My vagina won't stop dripping — Help!
Originally Published: February 22, 2002 - Last Updated / Reviewed On: March 1, 2002
I am a thirteen-year-old. I have a problem in my uh "area." See you know the natural lube that comes out of a woman's vagina? Well, it is constantly dripping, and I don't have sex or anything. I always have to wear toilet paper in my underwear. Do I need to get it checked out by a doctor? Or can I treat it my self?
Dear Ew gross,
It can be hard to get answers about private areas issues, and you're brave to go ahead and ask. It's difficult to tell what might be causing you to have natural lube dripping from your vagina, so it makes sense to get checked by a health care provider. A provider can treat you effectively after examining you to diagnose your symptoms. Is there someone who can help you to make an appointment, and maybe accompany you there? If you can't talk with your parents, or another relative, perhaps a school nurse, or a friend's parent, can assist. Unlike some other health situations, self-treatment is not really an option here.
A health care provider is a useful resource. It's hard to do, but you can talk with the provider, clothed, before you are examined, to tell her or him of your concerns. Or, you can write it in a letter for her or him to read before s/he examines you.
The natural lube you're talking about is often "discharge." Just as every woman's genitals look unique, every woman's discharge is unique, in terms of amount, color, and scent. A number of things can cause one's vaginal fluids to change character. A lot of women notice that their natural secretions change over the course of their menstrual cycle. At some times of the month, the natural vaginal lube may be thinner and more watery; at other times of the month, it may become thicker and stickier.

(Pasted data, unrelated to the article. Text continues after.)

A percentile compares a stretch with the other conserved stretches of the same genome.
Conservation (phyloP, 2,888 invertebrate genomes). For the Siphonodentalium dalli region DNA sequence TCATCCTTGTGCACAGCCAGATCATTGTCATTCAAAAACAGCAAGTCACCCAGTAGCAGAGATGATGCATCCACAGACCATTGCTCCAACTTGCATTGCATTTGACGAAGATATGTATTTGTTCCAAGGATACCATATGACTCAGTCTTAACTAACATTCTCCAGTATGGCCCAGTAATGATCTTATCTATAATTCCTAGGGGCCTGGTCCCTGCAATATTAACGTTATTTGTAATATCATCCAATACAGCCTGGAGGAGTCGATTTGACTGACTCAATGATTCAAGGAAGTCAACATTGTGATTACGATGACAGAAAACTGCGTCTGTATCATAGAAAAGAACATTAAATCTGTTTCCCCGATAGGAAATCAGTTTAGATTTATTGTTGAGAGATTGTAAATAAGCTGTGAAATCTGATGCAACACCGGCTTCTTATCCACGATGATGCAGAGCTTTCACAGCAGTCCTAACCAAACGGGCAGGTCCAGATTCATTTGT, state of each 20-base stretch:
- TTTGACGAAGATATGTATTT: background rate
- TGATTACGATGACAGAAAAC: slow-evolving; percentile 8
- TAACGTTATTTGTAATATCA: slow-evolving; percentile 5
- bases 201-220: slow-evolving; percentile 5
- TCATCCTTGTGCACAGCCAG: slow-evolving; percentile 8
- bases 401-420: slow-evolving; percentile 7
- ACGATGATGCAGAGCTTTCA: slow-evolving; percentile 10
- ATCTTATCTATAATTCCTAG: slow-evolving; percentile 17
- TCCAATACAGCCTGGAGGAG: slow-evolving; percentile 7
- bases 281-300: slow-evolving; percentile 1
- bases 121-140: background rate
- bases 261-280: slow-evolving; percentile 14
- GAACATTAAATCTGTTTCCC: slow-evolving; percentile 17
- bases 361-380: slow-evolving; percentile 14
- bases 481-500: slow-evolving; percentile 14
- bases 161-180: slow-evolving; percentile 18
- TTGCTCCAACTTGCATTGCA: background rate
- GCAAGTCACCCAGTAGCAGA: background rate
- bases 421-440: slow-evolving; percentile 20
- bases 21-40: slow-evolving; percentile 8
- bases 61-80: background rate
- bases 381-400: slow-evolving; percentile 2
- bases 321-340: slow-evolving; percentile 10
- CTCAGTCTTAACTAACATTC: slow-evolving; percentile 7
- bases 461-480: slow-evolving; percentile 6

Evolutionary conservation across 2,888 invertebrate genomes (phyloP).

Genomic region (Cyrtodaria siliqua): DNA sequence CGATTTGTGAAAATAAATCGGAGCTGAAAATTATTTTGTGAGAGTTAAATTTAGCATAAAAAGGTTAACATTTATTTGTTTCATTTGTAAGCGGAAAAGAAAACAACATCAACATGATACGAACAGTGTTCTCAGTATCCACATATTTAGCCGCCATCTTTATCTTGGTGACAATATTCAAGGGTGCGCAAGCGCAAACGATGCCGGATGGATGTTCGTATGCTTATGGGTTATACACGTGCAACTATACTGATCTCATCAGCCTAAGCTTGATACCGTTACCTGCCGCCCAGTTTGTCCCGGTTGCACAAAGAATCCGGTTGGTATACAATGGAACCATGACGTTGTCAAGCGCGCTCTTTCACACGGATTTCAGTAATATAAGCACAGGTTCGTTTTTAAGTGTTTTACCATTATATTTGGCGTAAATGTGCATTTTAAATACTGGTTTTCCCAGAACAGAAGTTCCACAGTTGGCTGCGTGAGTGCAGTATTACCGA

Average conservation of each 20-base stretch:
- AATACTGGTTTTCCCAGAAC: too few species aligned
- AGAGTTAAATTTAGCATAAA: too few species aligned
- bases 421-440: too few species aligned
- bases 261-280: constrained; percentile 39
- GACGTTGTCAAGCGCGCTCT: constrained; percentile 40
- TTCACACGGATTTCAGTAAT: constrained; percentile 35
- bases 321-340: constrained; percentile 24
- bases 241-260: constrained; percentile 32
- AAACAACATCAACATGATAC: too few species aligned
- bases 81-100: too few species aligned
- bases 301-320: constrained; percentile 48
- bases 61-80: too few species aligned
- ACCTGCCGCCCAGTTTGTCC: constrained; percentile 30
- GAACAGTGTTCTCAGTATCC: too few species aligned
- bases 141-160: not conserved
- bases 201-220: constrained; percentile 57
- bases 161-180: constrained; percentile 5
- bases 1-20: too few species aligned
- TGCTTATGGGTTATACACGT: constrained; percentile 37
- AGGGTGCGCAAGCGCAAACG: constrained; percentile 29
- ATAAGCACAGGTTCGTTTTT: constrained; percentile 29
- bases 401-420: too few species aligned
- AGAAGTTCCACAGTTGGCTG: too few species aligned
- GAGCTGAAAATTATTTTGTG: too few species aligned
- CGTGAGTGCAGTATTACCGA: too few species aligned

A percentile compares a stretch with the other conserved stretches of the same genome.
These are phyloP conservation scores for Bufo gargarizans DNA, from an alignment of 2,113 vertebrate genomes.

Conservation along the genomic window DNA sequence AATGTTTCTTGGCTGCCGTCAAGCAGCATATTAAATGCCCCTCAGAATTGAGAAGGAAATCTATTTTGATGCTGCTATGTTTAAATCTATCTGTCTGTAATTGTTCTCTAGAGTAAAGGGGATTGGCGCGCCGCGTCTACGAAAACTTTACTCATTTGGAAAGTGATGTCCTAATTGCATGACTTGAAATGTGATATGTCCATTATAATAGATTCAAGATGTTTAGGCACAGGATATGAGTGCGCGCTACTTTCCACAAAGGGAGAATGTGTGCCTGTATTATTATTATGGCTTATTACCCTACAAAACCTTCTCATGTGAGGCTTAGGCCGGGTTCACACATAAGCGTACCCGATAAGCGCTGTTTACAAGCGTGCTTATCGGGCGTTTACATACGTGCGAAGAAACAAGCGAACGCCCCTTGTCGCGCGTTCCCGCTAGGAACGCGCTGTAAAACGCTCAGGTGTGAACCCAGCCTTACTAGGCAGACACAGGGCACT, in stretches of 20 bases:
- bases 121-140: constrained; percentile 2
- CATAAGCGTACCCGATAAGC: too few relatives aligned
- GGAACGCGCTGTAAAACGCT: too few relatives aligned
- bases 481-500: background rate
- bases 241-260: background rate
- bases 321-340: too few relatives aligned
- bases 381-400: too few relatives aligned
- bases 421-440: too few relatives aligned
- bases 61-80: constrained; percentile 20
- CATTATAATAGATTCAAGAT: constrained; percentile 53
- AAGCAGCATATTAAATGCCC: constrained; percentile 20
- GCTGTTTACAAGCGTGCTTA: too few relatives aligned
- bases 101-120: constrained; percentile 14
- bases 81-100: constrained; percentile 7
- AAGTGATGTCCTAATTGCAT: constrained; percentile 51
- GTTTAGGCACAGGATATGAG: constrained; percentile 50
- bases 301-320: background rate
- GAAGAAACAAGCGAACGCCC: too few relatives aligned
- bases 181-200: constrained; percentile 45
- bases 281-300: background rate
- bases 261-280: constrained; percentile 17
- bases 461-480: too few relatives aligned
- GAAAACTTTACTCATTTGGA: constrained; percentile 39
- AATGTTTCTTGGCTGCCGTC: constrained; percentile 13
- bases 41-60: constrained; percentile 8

A number of other things can cause changes in vaginal fluids, including:
- yeast infections
- bacterial infections
- sexually transmitted infections (STIs), such as gonorrhea, chlamydia, syphilis
- the birth control pill
- allergies to anything used on the genitals, such as soaps, creams, powders, laundry detergent, fabric softeners, feminine hygiene spray, douches, spermicides
- medical conditions that change the balance of hormones (chemicals) in the blood
One last thought: some young women mistake urine leaking from their bladders for fluid leaking from their vaginas. If it is urine leaking, it could mean a bladder infection, which is pretty common in girls, young women, and women (again, there are medicines to treat bladder infections). Lots of girls and women also notice that they sometimes leak a little urine when they sneeze, cough, or laugh really hard. There's a reason for that expression, "I laughed so hard, I peed my pants!" It's pretty annoying when it happens, but normal. Girls and women have a very short distance between their bladders and the outside world, so pee can easily sneak out when laughter, for example, squeezes a full bladder. Kegel exercises can help, if this is the cause.
By taking your body's health seriously, as you are, you'll change your "ew gross" to "wow, great."